EDI (Electronic Data Interchange) errors result when there is a problem with communication and data transfer between two computer systems. In modern business, when there’s a transaction from one company to another (companies are usually called a trading partner), then information is transferred via electronic communication.
Most of these transactions are invoices and purchase orders. Historically, these documents were all on paper, but reducing paperwork helped accelerate data flow and ensure accuracy.
For EDI systems to operate effectively, the information must be standardized. Standardization alone prevents most errors and eliminates some manual steps involved in business transactions, like keying in data. Overall, standardizing communication technology cuts processing costs and improves efficiency and schedule time.
However, there are still several common EDI errors that occur. This article will review some tips on avoiding the most common EDI errors with the Kroger store chain.
Most commonly, EDI errors occur in purchase orders, such as a store communicating with a supplier or in a discrepancy with the invoice. There can also be problems with inventory shipments arriving at the warehouse and disparities in how many items shipped.
There are also growing problems with business-to-business (B2B) networks, and the volume received daily, given how many different companies are connected and what challenges standardization presents.
Greater volumes mean a greater risk of missing fields or using older EDI formats, and these can cause errors. For example, some companies might use CSV, HIPAA, ANSI, XML, and many other formats – and if one system can’t understand the other, it becomes a problem,
As opposed to manually catching the errors, automatic error detection has been the focus recently to help improve productivity.
Fortunately, when errors occur, trading partners or EDI providers will send messages that may contain helpful feedback for resolving the problem. Remember that the term EDI codes refers to individual elements in said electronic documents. EDI codes are EDI transactions, and so that’s where the confusion starts because EDI documents are not codes.
Kroger has been maximizing EDI technology for some time to help a new vendor and reduce time spent and operating expenses on both sides. They have a Compliance Program to ensure standardization and accurate transmission of EDI codes.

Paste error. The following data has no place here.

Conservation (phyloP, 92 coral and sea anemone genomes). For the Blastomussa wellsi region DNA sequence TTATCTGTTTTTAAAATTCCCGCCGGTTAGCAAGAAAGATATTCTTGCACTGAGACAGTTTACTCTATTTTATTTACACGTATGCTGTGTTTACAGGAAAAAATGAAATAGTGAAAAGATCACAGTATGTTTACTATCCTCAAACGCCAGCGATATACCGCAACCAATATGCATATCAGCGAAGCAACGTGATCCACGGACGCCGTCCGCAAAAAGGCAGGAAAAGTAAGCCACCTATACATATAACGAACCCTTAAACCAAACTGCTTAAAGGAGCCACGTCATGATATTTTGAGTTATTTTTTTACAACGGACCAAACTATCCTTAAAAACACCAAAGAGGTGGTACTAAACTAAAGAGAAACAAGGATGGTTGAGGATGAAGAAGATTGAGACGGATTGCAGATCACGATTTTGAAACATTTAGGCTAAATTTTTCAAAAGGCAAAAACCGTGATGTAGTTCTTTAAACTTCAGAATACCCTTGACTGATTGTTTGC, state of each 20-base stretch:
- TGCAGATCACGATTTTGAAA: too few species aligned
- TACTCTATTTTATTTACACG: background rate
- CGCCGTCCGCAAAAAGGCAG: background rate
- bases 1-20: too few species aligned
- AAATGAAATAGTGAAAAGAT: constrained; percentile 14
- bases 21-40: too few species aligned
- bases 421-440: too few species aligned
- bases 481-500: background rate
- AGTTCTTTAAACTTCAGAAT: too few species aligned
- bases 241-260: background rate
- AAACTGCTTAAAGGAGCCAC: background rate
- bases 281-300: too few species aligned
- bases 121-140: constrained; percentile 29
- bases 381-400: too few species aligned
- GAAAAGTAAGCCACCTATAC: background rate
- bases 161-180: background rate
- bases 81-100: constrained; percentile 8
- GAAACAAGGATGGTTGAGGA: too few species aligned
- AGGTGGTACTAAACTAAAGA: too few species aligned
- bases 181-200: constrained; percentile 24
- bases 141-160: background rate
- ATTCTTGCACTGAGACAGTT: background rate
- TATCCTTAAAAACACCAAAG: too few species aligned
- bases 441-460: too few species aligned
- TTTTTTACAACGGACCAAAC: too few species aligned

When a Kroger supplier receives an EDI 824, there will be two levels of errors:
The TED02 is a message describing the error in detail, with similar TED00 numbers providing other elements of interest. While the Kroger website devoted a whole page to error codes, common issues include:
Another standard message suppliers receive is an EDI 824 Application Advice, which is for direct B2B communication, with explanations, contracts, and notices not intended for automation. To avoid receiving error EDI transactions, try to remember the following avoidance procedures:
In short, incomplete notices and transactions will often lead to chargebacks – and Kroger won’t put up with it! Suppliers can face a chargeback dispute if they’re missing a receipt or if they missed the window to send an EDI transaction. If suppliers don’t follow the instructions exactly, they risk chargebacks and losing the Kroger business relationship.
While many trading partners have multiple supply chain contacts and do treat every company the same, it’s just going to backfire at some point. Kroger’s rules are specific, and the grocery giant can certainly afford to shop elsewhere for inventory. Kroger doesn’t even offer much in the way of testing the system before vendors begin.
It is no wonder then that many brands that depend on a working relationship with Kroger will hire a third-party EDI provider to handle the intensive process.
While it’s wise for suppliers to read the Kroger manual and do research anyway, hiring a reputable EDI provider will prevent mistakes – and is guaranteed to safeguard a relationship with a top brand name.
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